11 Ways Reading Judy Blume Changes Your Life

by Rachel Simon

For most book-lovers, there's no better time to be reading than the summer. So many of the year's best books come out during these couple of months, and they're practically begging to be consumed on a beach, perched next to a piña colada and a tube of sunscreen. This season, readers have much to be excited about, as the coming months promise Harper Lee's Go Set a Watchmen, Aziz Ansari's guidebook on love, James Patterson's latest thriller — not to mention perhaps the most highly-anticipated work of them all, Judy Blume's In the Unlikely Event , out June 2.

Blume's new novel, her first for adults since 1998's Summer Sisters, lives up to its sky-high expectations. It's classic Blume, smart and funny and incredibly relatable, even with its '50s-set plot and references to Nat King Cole. And, like all the beloved author's books, it's filled with plenty of thought-provoking statements and smart pieces of advice, bound to last in readers' memories long after they turn the last page. With her latest novel, Blume proves, once again, that she's one of the wisest and impactful authors out there.

Here are 11 ways reading her books changes your life:

You Stop Feeling Shame

Perhaps the most important lesson one can gain from Blume's books is that no one should feel shame for what's natural — namely, exploring your sexuality and advocating for your desires. It's hard to understate how important books like Deenie and Forever were for women growing up in the '70s, when many girls were told that things like masturbation and wanting sex were abnormal and wrong. And even today, Blume's novels are still incredibly important, as society's acceptance of female sexuality is still far from complete. Her books remind readers that there's nothing wrong with them, no matter what our culture says.

You Realize Everyone Has Problems

As a middle schooler, or even an adult, it's easy to think that people who have seemingly everything going for them — looks, personality, money — have no problems. Blume's books quickly tear that assumption apart, and make you stop judging the Deenies of the world so fast — you never know what's really going on.

You Realize the Importance of Female Friendships

Right now, we're in a golden age of female friendships in pop culture, thanks to the lady bonds portrayed on-screen in Broad City, Bridesmaids and more. This wasn't always the case, though, and finding entertainment featuring strong, complicated friendships between women used to be a lot harder. Whether you grew up in the '70s or the '90s, though, you'll appreciate the bonds between women that are central in many of Blume's books, from Summer Sisters to Just As Long As We're Together. Read her novels, then hug your best friend.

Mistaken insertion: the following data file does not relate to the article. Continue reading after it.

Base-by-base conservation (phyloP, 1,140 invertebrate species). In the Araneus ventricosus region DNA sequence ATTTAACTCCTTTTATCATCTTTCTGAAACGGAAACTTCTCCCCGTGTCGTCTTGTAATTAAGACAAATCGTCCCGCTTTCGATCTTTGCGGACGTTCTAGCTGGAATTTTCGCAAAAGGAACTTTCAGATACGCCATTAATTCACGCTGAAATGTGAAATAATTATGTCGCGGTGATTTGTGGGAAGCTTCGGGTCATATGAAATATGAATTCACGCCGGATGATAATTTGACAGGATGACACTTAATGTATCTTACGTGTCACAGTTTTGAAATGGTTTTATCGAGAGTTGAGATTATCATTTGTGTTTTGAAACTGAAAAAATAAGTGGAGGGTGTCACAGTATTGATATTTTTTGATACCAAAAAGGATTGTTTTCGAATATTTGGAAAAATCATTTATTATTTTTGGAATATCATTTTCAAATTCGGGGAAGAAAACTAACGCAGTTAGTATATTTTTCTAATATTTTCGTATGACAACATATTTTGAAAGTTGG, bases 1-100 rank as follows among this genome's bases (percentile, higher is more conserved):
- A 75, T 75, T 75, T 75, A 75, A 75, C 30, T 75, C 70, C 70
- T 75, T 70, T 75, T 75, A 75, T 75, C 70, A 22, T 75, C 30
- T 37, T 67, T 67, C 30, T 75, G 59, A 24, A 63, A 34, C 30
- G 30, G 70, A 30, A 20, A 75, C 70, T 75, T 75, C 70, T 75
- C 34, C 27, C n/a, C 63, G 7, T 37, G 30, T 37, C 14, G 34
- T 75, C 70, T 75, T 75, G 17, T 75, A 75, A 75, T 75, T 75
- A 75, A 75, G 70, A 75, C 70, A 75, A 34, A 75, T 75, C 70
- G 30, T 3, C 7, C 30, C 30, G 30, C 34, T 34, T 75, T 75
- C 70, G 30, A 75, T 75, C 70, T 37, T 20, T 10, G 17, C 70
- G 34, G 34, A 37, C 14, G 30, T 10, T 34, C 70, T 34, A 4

And You Appreciate Your Mom Way More, Too

Blume's feminism isn't limited to her friendships; she also shows important relationships between girls and their mothers in many of her novels. Look to Are You There God? It's Me, Margaret and this month's In the Unlikely Event for great examples of mother-daughter bonds that are healthy, important, and strong.

You Realize — or Remember — Just How Hard It Is To Be a Girl

Periods! Hormones! Backstabbing "friends" and oblivious crushes! Being a girl is hard, and whether you're in the midst of adolescence or decades past it, Blume's books are bound to remind you of that very fact — and have way more respect for your fellow females.

And You Learn That Being a Woman Is Never Not Complicated

The hardships of womanhood aren't limited to 13-year-olds, as Blume's novels make very clear. From Wifey to In the Unlikely Event, the author ensures that the complicated emotions and decisions that come with being female are just as evident in her adult characters as their teenage children.

You Appreciate Your Siblings — or Feel Grateful That You're an Only Child

If you have siblings, books like the Fudge series undoubtedly remind you of why you love them, even when they get on your nerves. And if you're an only child, the chaos of the Hatcher family will just make you thankful that your parents stopped at one.

You Become Very Thankful for Modern Technology

Be grateful you live in a world where sanitary belts are (mostly) no longer a thing.

You Gain a Little More Sympathy for Boys

Being a teenage girl is hard (see: No. 5), but boys have it rough, too. It's easy to ignore the other sex's problems when focusing on your own puberty-caused mishaps, but books like Then Again, Maybe I Won't remind you that growing up is hard for everyone.

You Learn That Whatever It Is, It's Not The End of the World

It's the title of Blume's 1972 novel, but it's also one of the biggest lessons all the author's books impart: many problems aren't as bad as they seem, and even the worst dilemmas usually come with a silver lining. Whether it's Deenie's scoliosis, Margaret's puberty troubles, or even Davey's family grief, Blume never acts like her characters' problems are unimportant, but makes clear that they aren't cause for her heroines to stop living their lives or experiencing new situations.

You See Every Perspective of a Story

No matter how old you are, everyone's made the mistake of thinking there's only one side to a story, or not treating people like they're three-dimensional characters. In Blume books like Here's To You, Rachel Robinson and Summer Sisters, though, everyone gets the chance to share their perspectives, and they act as important reminders that all opinions are worthwhile, even — especially — if they differ from your own. Thanks, Judy.

Images: Giphy